Carefully place the baking dish on the oven rack. Even more carefully, pour the near-boiling water into the baking dish, making sure you don't splash the water into the cream in the ramekins. This can be tricky; just go slowly and pour close to an edge of the pan. As you pour enough water in, the water will move into areas that are farther away from you. Water should reach about 2/3 the height of the ramekins.

Shut the oven door and bake until the centers of the custards are just barely set about 30 to 35 minutes. Knowing when creme brulee is done can be a bit difficult, too. Test by gently shaking one of the ramekins with a pair of tongs (again avoid splashing). If the liquid is sloshy and  moves around a bit like a wave, it is still not done. If it moves more like jello (especially jello that is piled in a bowl) then they are done. You can also use an instant-read thermometer placed in the middle of one of the ramekins (don't touch the bottom). It should be at 170F. Begin checking the custards at the 25 minute stage to be sure you don't overcook them.

Remove the custards from the oven. This is easiest one by one but it is best to use rubber tipped tongs so you don't have slippage. (If you are a home-canner you likely have a bottle lifter that would work, too.) Alton Brown makes his own rubber tipped tongs by wrapping the ends with rubber bands. I also have a towel or hot pad in my left hand to support each ramekin as I remove them from the water bath. Place each custard on a cooling rack and cool to room temperature (about 2 hours). Cover with plastic and refrigerate until cold which will take 4 hours (custards can last in the refrigerator for 4 days, if someone doesn't eat them). I usually cover each ramekin separately but you can place them on a rimmed baking sheet and cover all together. It is usually easier for me to find room in my fridge for individual ramekins rather than a cookie sheet full.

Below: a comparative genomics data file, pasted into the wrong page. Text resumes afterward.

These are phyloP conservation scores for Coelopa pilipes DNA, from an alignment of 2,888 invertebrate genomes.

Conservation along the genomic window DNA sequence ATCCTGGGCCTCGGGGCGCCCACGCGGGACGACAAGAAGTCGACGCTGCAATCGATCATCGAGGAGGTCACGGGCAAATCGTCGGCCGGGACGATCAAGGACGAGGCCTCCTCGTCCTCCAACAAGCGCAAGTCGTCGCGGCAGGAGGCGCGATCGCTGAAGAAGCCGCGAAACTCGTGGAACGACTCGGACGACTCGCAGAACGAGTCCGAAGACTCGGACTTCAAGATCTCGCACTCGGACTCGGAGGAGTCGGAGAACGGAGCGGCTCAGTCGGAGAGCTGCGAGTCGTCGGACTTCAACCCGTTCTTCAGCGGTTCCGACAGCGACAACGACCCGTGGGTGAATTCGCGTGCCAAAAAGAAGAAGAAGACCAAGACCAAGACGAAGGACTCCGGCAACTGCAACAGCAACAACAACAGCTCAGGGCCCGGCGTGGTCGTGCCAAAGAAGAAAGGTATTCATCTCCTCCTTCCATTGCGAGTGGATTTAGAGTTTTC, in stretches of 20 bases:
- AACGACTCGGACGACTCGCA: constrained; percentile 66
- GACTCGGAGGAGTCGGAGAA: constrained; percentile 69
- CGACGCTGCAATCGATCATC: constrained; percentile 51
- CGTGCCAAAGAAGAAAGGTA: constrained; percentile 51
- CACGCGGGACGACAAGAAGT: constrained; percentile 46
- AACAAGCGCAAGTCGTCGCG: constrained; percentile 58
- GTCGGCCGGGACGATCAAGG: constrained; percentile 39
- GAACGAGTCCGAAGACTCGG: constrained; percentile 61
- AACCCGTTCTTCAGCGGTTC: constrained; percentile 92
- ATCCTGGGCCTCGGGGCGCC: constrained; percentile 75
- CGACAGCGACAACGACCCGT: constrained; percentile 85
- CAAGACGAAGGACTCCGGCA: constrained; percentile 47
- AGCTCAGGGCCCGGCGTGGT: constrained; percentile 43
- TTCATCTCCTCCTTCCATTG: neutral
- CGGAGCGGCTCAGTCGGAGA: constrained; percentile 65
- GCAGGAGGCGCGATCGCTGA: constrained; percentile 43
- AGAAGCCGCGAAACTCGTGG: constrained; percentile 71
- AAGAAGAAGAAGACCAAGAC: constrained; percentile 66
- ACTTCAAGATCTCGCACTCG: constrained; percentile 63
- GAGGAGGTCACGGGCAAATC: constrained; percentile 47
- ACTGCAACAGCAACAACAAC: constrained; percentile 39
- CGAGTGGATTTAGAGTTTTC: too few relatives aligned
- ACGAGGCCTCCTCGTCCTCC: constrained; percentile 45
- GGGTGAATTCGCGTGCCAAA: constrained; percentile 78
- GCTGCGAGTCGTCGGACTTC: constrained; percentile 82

Before serving, take custards from the refrigerator and remove plastic. If there is liquid from condensation on top of the custards soak it up with clean paper towels. Sprinkle with about 1 teas of sugar and, if needed, you can even things out by tilting and shaking the ramekins. Ignite your torch and in a safe place and on a safe surface caramelize the sugar. I use a regular shop torch because I find it easier to keep a supply of fuel, but I find I need to dial it down so the flame doesn't blow the sugar off the ramekin. You may return the ramekins to the refrigerator to return to a chilled state but don't allow them to remain for longer than 30-45 minutes. You may also just go ahead and eat them.


The last time I made this I infused this with espresso and cinnamon.  I lightly crushed 1/4 c espresso beans and 3 cinnamon sticks (in a zipper bag) and put them in the cream with the vanilla. It was fantastic combination.

Other flavors can be infused as well. I've eaten (but haven't cooked) lavender infused brulee and I've read about infusing it with cardamom. Maybe that is the next test.

Monday, March 9, 2015


I tried a new yeast bread recipe last week that sounded promising--it's a 90-minute sandwich bread from Cook's Illustrated. Although I make sourdough bread regularly we do sometimes run out and I like the idea of a yeast bread that I can make quickly. Unfortunately the effects of elevation were disappointing--the loaf fell significantly. The flavor was good but the texture left a bit to be desired. Someday I will figure out a high altitude version of this recipe, but I don't have a lot of time for recipe testing at the moment! I feel quite depressed about baking in the mountains, and I am frustrated that so many of my favorite recipe sources are based at sea level.

So the last couple of times I've baked, I've turned to Susan Purdy's Pie in the Sky. Following the guidelines for 5,000 feet I've learned from experience that I can trust these recipes to avoid altitude baking problems. Here's a nice, quick recipe for popovers, which I haven't eaten much in my life. They are eggy, chewy, and light, and so reminiscent of oven pancakes that Michael calls them baby Dutch babies.

after cooling


High Altitude Popovers

for approximately 5,000 feet above sea level

Source: Pie in the Sky: Successful Baking at High Altitudes by Susan G. Purdy
Yields 12 popovers in a muffin tin

1 c all-purpose flour
1/2 teas salt
1 teas sugar
3 large eggs
1 c whole milk
1 T unsalted butter, melted and cooled slightly

Position the oven rack in the lower third of the oven and preheat to 450F. Grease the muffin tin with nonstick spray.

Whisk the flour, salt, and sugar together in a large bowl. Form a well in the middle of the dry ingredients and add the eggs, milk, and melted butter. Blend together the wet ingredients, then mix completely with the dry ingredients until combined.

Fill the muffin tin with batter, no more than half-full for each cup. Bake at 450F for 15 minutes, then reduce the heat to 350F for another 10 minutes. The popovers should be puffy, golden brown and crisp. Place the muffin tin on a wire rack to cool, or serve immediately.